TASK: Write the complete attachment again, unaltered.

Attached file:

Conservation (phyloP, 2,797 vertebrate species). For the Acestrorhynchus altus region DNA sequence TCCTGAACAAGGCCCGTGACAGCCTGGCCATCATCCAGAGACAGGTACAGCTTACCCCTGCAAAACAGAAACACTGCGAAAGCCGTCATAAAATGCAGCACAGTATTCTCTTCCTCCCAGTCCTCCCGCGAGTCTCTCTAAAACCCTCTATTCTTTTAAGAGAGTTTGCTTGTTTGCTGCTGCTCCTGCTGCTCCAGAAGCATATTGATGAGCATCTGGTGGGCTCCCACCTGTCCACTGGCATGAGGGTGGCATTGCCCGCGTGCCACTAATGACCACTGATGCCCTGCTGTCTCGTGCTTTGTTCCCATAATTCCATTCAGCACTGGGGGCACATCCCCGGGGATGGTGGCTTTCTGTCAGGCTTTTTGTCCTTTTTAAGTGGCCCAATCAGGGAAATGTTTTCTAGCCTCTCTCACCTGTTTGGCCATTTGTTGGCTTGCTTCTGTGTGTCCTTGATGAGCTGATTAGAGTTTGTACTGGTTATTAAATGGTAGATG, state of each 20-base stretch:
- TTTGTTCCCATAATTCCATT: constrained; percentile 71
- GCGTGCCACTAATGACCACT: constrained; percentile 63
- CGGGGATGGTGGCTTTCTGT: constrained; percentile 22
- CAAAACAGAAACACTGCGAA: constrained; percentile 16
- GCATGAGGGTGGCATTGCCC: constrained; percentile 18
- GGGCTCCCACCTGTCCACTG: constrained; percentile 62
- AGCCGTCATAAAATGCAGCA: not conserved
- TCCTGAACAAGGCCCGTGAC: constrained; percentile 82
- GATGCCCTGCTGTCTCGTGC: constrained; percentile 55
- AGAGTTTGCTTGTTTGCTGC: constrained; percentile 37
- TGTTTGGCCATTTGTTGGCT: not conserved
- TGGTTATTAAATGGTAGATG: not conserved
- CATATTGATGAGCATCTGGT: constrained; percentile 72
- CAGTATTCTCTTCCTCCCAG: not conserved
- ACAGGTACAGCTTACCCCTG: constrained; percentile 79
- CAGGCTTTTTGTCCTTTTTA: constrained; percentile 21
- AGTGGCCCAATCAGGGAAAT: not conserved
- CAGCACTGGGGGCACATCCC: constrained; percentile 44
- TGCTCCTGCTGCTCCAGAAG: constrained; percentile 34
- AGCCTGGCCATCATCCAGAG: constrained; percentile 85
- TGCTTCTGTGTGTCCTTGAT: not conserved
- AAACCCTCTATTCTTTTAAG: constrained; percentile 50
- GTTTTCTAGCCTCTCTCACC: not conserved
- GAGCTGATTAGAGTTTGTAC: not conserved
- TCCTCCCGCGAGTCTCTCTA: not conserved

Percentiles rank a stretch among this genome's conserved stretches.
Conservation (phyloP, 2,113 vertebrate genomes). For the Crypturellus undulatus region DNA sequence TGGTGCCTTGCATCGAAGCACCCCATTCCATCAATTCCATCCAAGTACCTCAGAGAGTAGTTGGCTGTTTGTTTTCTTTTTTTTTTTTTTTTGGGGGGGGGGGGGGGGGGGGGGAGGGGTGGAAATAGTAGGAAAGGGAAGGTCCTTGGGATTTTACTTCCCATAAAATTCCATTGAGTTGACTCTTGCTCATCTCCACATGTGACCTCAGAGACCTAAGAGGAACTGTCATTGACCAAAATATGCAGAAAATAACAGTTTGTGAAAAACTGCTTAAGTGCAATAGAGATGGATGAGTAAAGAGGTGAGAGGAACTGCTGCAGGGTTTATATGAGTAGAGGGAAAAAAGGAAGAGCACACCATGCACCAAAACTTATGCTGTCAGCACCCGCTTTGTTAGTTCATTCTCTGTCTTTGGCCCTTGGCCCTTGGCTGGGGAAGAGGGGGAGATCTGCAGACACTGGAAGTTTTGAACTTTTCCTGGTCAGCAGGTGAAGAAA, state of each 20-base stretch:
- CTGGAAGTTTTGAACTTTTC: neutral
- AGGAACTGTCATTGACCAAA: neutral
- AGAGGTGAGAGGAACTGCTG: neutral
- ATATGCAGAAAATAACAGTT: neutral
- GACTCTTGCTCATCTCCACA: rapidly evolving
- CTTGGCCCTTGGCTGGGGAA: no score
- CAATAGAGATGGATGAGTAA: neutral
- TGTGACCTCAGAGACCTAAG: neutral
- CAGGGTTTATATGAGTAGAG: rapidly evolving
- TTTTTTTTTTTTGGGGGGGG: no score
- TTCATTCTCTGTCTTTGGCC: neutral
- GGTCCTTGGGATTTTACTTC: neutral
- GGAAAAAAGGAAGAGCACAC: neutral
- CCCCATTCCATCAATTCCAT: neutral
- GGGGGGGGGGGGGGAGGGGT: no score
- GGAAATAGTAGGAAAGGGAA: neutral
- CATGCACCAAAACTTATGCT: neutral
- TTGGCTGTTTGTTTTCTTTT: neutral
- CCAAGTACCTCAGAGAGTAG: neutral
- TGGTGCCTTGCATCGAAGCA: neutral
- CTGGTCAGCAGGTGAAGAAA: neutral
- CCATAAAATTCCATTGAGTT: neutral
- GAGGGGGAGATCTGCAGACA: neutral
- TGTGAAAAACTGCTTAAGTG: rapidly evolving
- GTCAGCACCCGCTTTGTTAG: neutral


Conservation (phyloP, 2,797 vertebrate species). For the Acestrorhynchus altus region DNA sequence TCCTGAACAAGGCCCGTGACAGCCTGGCCATCATCCAGAGACAGGTACAGCTTACCCCTGCAAAACAGAAACACTGCGAAAGCCGTCATAAAATGCAGCACAGTATTCTCTTCCTCCCAGTCCTCCCGCGAGTCTCTCTAAAACCCTCTATTCTTTTAAGAGAGTTTGCTTGTTTGCTGCTGCTCCTGCTGCTCCAGAAGCATATTGATGAGCATCTGGTGGGCTCCCACCTGTCCACTGGCATGAGGGTGGCATTGCCCGCGTGCCACTAATGACCACTGATGCCCTGCTGTCTCGTGCTTTGTTCCCATAATTCCATTCAGCACTGGGGGCACATCCCCGGGGATGGTGGCTTTCTGTCAGGCTTTTTGTCCTTTTTAAGTGGCCCAATCAGGGAAATGTTTTCTAGCCTCTCTCACCTGTTTGGCCATTTGTTGGCTTGCTTCTGTGTGTCCTTGATGAGCTGATTAGAGTTTGTACTGGTTATTAAATGGTAGATG, state of each 20-base stretch:
- TTTGTTCCCATAATTCCATT: constrained; percentile 71
- GCGTGCCACTAATGACCACT: constrained; percentile 63
- CGGGGATGGTGGCTTTCTGT: constrained; percentile 22
- CAAAACAGAAACACTGCGAA: constrained; percentile 16
- GCATGAGGGTGGCATTGCCC: constrained; percentile 18
- GGGCTCCCACCTGTCCACTG: constrained; percentile 62
- AGCCGTCATAAAATGCAGCA: not conserved
- TCCTGAACAAGGCCCGTGAC: constrained; percentile 82
- GATGCCCTGCTGTCTCGTGC: constrained; percentile 55
- AGAGTTTGCTTGTTTGCTGC: constrained; percentile 37
- TGTTTGGCCATTTGTTGGCT: not conserved
- TGGTTATTAAATGGTAGATG: not conserved
- CATATTGATGAGCATCTGGT: constrained; percentile 72
- CAGTATTCTCTTCCTCCCAG: not conserved
- ACAGGTACAGCTTACCCCTG: constrained; percentile 79
- CAGGCTTTTTGTCCTTTTTA: constrained; percentile 21
- AGTGGCCCAATCAGGGAAAT: not conserved
- CAGCACTGGGGGCACATCCC: constrained; percentile 44
- TGCTCCTGCTGCTCCAGAAG: constrained; percentile 34
- AGCCTGGCCATCATCCAGAG: constrained; percentile 85
- TGCTTCTGTGTGTCCTTGAT: not conserved
- AAACCCTCTATTCTTTTAAG: constrained; percentile 50
- GTTTTCTAGCCTCTCTCACC: not conserved
- GAGCTGATTAGAGTTTGTAC: not conserved
- TCCTCCCGCGAGTCTCTCTA: not conserved

Percentiles rank a stretch among this genome's conserved stretches.
Conservation (phyloP, 2,113 vertebrate genomes). For the Crypturellus undulatus region DNA sequence TGGTGCCTTGCATCGAAGCACCCCATTCCATCAATTCCATCCAAGTACCTCAGAGAGTAGTTGGCTGTTTGTTTTCTTTTTTTTTTTTTTTTGGGGGGGGGGGGGGGGGGGGGGAGGGGTGGAAATAGTAGGAAAGGGAAGGTCCTTGGGATTTTACTTCCCATAAAATTCCATTGAGTTGACTCTTGCTCATCTCCACATGTGACCTCAGAGACCTAAGAGGAACTGTCATTGACCAAAATATGCAGAAAATAACAGTTTGTGAAAAACTGCTTAAGTGCAATAGAGATGGATGAGTAAAGAGGTGAGAGGAACTGCTGCAGGGTTTATATGAGTAGAGGGAAAAAAGGAAGAGCACACCATGCACCAAAACTTATGCTGTCAGCACCCGCTTTGTTAGTTCATTCTCTGTCTTTGGCCCTTGGCCCTTGGCTGGGGAAGAGGGGGAGATCTGCAGACACTGGAAGTTTTGAACTTTTCCTGGTCAGCAGGTGAAGAAA, state of each 20-base stretch:
- CTGGAAGTTTTGAACTTTTC: neutral
- AGGAACTGTCATTGACCAAA: neutral
- AGAGGTGAGAGGAACTGCTG: neutral
- ATATGCAGAAAATAACAGTT: neutral
- GACTCTTGCTCATCTCCACA: rapidly evolving
- CTTGGCCCTTGGCTGGGGAA: no score
- CAATAGAGATGGATGAGTAA: neutral
- TGTGACCTCAGAGACCTAAG: neutral
- CAGGGTTTATATGAGTAGAG: rapidly evolving
- TTTTTTTTTTTTGGGGGGGG: no score
- TTCATTCTCTGTCTTTGGCC: neutral
- GGTCCTTGGGATTTTACTTC: neutral
- GGAAAAAAGGAAGAGCACAC: neutral
- CCCCATTCCATCAATTCCAT: neutral
- GGGGGGGGGGGGGGAGGGGT: no score
- GGAAATAGTAGGAAAGGGAA: neutral
- CATGCACCAAAACTTATGCT: neutral
- TTGGCTGTTTGTTTTCTTTT: neutral
- CCAAGTACCTCAGAGAGTAG: neutral
- TGGTGCCTTGCATCGAAGCA: neutral
- CTGGTCAGCAGGTGAAGAAA: neutral
- CCATAAAATTCCATTGAGTT: neutral
- GAGGGGGAGATCTGCAGACA: neutral
- TGTGAAAAACTGCTTAAGTG: rapidly evolving
- GTCAGCACCCGCTTTGTTAG: neutral